following results were obtained. The computation was made in double
precision arithmetic - through twenty significant digits.

Line lat1                lat2               delta lon
1. 37d 19' 54.95367"   26d 07' 42.83946"  041d 28' 35.50729"
2. 35  16  11.24862    67  22  14.77638   137  47  28.31435
3. 01  00  00.00000   -00  59  53.83076   179  17  48.02997
4. 01  00  00.00000    01  01  15.18952   179  46  17.84244
5. 41  41  45.88000    41  41  46.20000   000  00  00.56000
6. 30  00  00.00000    37  53  32.46584   116  19  16.68843
7. 30  19  54.95367   -30  11  50.15681   179  58  17.84244
8. 00  39  49.12586   -00  45  14.13112   179  58  17.84244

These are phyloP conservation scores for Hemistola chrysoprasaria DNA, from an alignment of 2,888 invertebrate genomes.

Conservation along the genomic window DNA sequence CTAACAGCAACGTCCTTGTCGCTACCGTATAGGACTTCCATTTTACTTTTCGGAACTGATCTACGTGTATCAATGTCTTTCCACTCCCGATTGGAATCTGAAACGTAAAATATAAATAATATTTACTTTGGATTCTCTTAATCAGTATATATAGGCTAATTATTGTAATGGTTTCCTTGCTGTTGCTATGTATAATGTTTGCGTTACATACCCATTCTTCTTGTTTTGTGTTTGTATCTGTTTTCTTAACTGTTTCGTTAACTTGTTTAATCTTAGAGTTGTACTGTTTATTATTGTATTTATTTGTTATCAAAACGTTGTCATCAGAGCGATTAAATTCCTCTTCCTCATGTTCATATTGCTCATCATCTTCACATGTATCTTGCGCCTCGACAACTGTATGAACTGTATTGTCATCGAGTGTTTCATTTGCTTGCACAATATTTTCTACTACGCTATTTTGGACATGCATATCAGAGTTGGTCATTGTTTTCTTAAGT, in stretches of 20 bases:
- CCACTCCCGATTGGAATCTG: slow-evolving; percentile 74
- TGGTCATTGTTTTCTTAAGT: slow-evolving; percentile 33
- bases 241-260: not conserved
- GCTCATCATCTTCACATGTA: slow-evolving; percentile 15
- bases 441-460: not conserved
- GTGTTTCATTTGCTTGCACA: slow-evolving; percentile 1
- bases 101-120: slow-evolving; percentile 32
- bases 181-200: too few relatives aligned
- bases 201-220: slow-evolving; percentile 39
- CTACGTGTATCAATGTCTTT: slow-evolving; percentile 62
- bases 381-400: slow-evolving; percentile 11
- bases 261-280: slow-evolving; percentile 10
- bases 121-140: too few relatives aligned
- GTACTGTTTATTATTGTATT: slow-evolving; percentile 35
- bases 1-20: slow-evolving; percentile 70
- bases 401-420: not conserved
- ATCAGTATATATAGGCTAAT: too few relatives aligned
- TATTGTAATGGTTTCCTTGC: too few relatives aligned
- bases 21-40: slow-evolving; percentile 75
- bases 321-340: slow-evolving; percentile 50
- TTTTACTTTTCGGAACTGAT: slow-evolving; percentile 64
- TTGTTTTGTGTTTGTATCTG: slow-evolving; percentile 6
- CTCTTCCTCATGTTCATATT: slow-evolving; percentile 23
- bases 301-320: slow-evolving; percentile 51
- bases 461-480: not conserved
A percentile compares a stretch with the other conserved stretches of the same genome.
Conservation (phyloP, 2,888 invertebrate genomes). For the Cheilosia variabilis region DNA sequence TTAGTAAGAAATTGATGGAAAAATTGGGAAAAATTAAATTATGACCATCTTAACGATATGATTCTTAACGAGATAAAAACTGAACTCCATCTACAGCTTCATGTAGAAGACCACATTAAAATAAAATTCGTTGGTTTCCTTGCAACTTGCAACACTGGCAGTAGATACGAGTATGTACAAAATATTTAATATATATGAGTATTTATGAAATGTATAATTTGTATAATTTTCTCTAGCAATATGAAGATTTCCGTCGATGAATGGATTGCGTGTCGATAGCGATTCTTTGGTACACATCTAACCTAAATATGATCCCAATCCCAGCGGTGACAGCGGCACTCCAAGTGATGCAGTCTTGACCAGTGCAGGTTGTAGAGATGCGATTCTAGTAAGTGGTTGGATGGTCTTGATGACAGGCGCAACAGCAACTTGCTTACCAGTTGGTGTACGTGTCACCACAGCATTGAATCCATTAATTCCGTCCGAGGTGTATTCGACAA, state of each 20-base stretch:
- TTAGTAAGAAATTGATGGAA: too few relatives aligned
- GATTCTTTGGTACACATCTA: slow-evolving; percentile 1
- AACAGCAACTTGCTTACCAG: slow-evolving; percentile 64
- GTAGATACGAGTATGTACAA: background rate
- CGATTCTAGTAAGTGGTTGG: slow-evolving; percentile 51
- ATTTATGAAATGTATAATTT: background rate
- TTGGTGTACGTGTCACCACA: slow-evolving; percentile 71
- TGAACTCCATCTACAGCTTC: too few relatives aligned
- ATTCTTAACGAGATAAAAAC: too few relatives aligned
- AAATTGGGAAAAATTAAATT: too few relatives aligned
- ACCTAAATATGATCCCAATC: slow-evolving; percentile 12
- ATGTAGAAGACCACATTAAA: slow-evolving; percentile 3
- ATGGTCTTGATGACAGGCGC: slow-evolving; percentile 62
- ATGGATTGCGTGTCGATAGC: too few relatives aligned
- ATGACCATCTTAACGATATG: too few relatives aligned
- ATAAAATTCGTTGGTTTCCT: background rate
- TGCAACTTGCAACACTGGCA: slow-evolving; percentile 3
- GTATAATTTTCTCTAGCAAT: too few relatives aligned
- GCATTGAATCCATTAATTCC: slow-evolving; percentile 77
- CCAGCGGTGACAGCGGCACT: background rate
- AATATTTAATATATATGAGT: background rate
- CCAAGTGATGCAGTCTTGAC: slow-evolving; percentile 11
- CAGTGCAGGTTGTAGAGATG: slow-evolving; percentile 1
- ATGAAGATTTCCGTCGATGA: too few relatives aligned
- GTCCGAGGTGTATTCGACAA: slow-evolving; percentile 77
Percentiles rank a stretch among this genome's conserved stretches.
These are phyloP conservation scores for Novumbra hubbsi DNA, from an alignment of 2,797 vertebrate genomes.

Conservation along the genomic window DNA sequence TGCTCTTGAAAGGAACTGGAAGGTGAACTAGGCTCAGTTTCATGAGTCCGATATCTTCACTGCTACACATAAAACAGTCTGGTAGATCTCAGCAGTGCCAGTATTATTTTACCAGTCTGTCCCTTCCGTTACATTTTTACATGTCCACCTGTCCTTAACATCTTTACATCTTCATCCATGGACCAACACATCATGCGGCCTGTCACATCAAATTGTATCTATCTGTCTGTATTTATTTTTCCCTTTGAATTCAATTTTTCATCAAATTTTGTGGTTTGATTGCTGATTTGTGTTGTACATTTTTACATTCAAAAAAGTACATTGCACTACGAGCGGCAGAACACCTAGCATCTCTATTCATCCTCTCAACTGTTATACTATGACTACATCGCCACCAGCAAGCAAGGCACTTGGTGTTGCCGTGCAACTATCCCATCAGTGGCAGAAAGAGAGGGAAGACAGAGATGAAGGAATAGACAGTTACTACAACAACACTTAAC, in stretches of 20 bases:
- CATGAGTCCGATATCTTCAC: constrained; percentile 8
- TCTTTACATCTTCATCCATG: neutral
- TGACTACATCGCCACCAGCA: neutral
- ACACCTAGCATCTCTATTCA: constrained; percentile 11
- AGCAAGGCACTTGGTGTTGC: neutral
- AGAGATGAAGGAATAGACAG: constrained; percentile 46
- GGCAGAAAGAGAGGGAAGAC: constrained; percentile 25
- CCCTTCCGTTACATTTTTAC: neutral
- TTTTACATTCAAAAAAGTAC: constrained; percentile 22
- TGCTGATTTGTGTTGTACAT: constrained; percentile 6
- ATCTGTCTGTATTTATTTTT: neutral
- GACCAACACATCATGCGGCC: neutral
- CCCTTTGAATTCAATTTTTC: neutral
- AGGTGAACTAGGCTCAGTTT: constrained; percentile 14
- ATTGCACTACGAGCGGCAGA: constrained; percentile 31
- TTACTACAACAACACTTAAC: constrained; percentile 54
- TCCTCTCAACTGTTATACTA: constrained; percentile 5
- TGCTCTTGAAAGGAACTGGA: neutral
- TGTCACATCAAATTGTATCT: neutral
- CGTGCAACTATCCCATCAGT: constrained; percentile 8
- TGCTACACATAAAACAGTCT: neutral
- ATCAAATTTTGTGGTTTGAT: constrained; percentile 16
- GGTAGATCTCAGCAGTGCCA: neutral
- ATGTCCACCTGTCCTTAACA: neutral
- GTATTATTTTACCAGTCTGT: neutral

9. 00  00  54.95367    00  00  42.83946   179  28  17.84244

Line  dist.           azim.                back azim.
1.  4085966.7026 m   095d 27' 59.630899"  118d 05' 58.961609"
2.  8084823.8383     015  44  23.748498   114  55  39.921473
3. 19959999.9998     088  59  59.998971   091  00  06.118356
4. 19780006.5588     004  59  59.999957   174  59  59.884800
5.       16.2839751  052  40  39.390671   052  40  39.763172
6. 10002499.9999     045  00  00.000004   129  08  12.326009
7. 19989590.5480     002  23  52.108130   177  36  19.670109
8. 19994529.4446     177  39  39.010104   002  20  21.153036
9. 19977290.7711     054  08  27.731619   125  51  32.272327

From:
THE COMPUTATION OF LONG GEODESICS ON THE ELLIPSOID
THROUGH GAUSSlAN QUADRATURE
Tsutomu SAITO
Construction College,
Kodaira-shi Tokyo, 187 Japan.


Oscar van Vlijmen


----- Original Message -----
From: "Gerald I. Evenden" <[hidden email]>
To: "PROJ.4 and general Projections Discussions" <[hidden email]>
Sent: Monday, January 19, 2009 2:57 AM
Subject: [Proj] Problems with Pittman geodesic??


> While checking out the accuracy of Vincenty vs. Pittman